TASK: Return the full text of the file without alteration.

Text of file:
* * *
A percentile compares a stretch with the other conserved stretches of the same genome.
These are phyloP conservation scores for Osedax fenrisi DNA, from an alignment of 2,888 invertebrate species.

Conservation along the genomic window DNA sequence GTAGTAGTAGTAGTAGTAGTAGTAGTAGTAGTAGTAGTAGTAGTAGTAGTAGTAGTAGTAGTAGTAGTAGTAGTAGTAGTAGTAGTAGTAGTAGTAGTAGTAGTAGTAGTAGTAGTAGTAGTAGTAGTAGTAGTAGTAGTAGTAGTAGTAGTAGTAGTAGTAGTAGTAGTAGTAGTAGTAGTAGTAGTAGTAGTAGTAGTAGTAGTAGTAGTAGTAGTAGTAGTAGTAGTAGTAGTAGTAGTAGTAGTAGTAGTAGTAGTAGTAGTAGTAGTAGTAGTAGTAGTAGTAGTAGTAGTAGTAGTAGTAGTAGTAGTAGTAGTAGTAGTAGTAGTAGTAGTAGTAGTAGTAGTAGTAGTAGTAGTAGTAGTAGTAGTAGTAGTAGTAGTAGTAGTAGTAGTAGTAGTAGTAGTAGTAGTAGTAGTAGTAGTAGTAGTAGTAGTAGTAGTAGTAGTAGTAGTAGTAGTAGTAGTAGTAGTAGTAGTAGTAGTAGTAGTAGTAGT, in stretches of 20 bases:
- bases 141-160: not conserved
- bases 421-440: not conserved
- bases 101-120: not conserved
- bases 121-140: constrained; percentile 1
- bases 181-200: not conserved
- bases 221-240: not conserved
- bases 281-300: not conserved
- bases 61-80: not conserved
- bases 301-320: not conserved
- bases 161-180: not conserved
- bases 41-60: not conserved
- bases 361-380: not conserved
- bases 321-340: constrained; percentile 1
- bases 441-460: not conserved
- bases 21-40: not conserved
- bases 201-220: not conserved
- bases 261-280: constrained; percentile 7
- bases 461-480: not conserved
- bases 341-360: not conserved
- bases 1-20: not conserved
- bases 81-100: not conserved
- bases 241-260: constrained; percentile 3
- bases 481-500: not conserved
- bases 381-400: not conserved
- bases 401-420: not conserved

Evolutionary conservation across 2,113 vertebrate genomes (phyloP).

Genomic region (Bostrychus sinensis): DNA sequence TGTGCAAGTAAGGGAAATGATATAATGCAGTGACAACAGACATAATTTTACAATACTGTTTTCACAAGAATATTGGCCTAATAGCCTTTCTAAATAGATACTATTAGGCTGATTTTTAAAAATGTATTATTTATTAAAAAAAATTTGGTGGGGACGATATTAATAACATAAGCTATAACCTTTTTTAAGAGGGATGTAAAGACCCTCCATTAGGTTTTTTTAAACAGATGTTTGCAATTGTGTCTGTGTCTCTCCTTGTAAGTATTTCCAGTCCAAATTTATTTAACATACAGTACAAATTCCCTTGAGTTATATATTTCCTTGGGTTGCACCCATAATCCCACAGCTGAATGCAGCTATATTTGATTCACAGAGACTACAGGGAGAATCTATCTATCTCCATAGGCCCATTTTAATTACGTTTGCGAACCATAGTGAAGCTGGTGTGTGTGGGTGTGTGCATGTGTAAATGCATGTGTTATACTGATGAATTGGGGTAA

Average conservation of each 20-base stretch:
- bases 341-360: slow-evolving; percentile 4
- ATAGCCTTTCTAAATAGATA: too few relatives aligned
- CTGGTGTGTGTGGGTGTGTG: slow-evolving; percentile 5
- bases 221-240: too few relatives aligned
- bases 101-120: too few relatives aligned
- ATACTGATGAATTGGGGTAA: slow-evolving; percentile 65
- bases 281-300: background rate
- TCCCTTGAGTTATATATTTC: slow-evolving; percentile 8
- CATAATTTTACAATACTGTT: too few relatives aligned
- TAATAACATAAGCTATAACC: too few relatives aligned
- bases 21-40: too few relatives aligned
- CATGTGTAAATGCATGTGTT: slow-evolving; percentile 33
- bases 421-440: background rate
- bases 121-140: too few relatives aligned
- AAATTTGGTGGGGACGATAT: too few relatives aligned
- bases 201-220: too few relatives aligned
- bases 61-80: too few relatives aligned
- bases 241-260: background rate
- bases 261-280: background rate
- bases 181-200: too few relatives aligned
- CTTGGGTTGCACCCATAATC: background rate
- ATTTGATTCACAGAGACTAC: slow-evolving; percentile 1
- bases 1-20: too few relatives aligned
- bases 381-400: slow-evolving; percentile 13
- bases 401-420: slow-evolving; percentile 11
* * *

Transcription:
A percentile compares a stretch with the other conserved stretches of the same genome.
These are phyloP conservation scores for Osedax fenrisi DNA, from an alignment of 2,888 invertebrate species.

Conservation along the genomic window DNA sequence GTAGTAGTAGTAGTAGTAGTAGTAGTAGTAGTAGTAGTAGTAGTAGTAGTAGTAGTAGTAGTAGTAGTAGTAGTAGTAGTAGTAGTAGTAGTAGTAGTAGTAGTAGTAGTAGTAGTAGTAGTAGTAGTAGTAGTAGTAGTAGTAGTAGTAGTAGTAGTAGTAGTAGTAGTAGTAGTAGTAGTAGTAGTAGTAGTAGTAGTAGTAGTAGTAGTAGTAGTAGTAGTAGTAGTAGTAGTAGTAGTAGTAGTAGTAGTAGTAGTAGTAGTAGTAGTAGTAGTAGTAGTAGTAGTAGTAGTAGTAGTAGTAGTAGTAGTAGTAGTAGTAGTAGTAGTAGTAGTAGTAGTAGTAGTAGTAGTAGTAGTAGTAGTAGTAGTAGTAGTAGTAGTAGTAGTAGTAGTAGTAGTAGTAGTAGTAGTAGTAGTAGTAGTAGTAGTAGTAGTAGTAGTAGTAGTAGTAGTAGTAGTAGTAGTAGTAGTAGTAGTAGTAGTAGTAGTAGTAGT, in stretches of 20 bases:
- bases 141-160: not conserved
- bases 421-440: not conserved
- bases 101-120: not conserved
- bases 121-140: constrained; percentile 1
- bases 181-200: not conserved
- bases 221-240: not conserved
- bases 281-300: not conserved
- bases 61-80: not conserved
- bases 301-320: not conserved
- bases 161-180: not conserved
- bases 41-60: not conserved
- bases 361-380: not conserved
- bases 321-340: constrained; percentile 1
- bases 441-460: not conserved
- bases 21-40: not conserved
- bases 201-220: not conserved
- bases 261-280: constrained; percentile 7
- bases 461-480: not conserved
- bases 341-360: not conserved
- bases 1-20: not conserved
- bases 81-100: not conserved
- bases 241-260: constrained; percentile 3
- bases 481-500: not conserved
- bases 381-400: not conserved
- bases 401-420: not conserved

Evolutionary conservation across 2,113 vertebrate genomes (phyloP).

Genomic region (Bostrychus sinensis): DNA sequence TGTGCAAGTAAGGGAAATGATATAATGCAGTGACAACAGACATAATTTTACAATACTGTTTTCACAAGAATATTGGCCTAATAGCCTTTCTAAATAGATACTATTAGGCTGATTTTTAAAAATGTATTATTTATTAAAAAAAATTTGGTGGGGACGATATTAATAACATAAGCTATAACCTTTTTTAAGAGGGATGTAAAGACCCTCCATTAGGTTTTTTTAAACAGATGTTTGCAATTGTGTCTGTGTCTCTCCTTGTAAGTATTTCCAGTCCAAATTTATTTAACATACAGTACAAATTCCCTTGAGTTATATATTTCCTTGGGTTGCACCCATAATCCCACAGCTGAATGCAGCTATATTTGATTCACAGAGACTACAGGGAGAATCTATCTATCTCCATAGGCCCATTTTAATTACGTTTGCGAACCATAGTGAAGCTGGTGTGTGTGGGTGTGTGCATGTGTAAATGCATGTGTTATACTGATGAATTGGGGTAA

Average conservation of each 20-base stretch:
- bases 341-360: slow-evolving; percentile 4
- ATAGCCTTTCTAAATAGATA: too few relatives aligned
- CTGGTGTGTGTGGGTGTGTG: slow-evolving; percentile 5
- bases 221-240: too few relatives aligned
- bases 101-120: too few relatives aligned
- ATACTGATGAATTGGGGTAA: slow-evolving; percentile 65
- bases 281-300: background rate
- TCCCTTGAGTTATATATTTC: slow-evolving; percentile 8
- CATAATTTTACAATACTGTT: too few relatives aligned
- TAATAACATAAGCTATAACC: too few relatives aligned
- bases 21-40: too few relatives aligned
- CATGTGTAAATGCATGTGTT: slow-evolving; percentile 33
- bases 421-440: background rate
- bases 121-140: too few relatives aligned
- AAATTTGGTGGGGACGATAT: too few relatives aligned
- bases 201-220: too few relatives aligned
- bases 61-80: too few relatives aligned
- bases 241-260: background rate
- bases 261-280: background rate
- bases 181-200: too few relatives aligned
- CTTGGGTTGCACCCATAATC: background rate
- ATTTGATTCACAGAGACTAC: slow-evolving; percentile 1
- bases 1-20: too few relatives aligned
- bases 381-400: slow-evolving; percentile 13
- bases 401-420: slow-evolving; percentile 11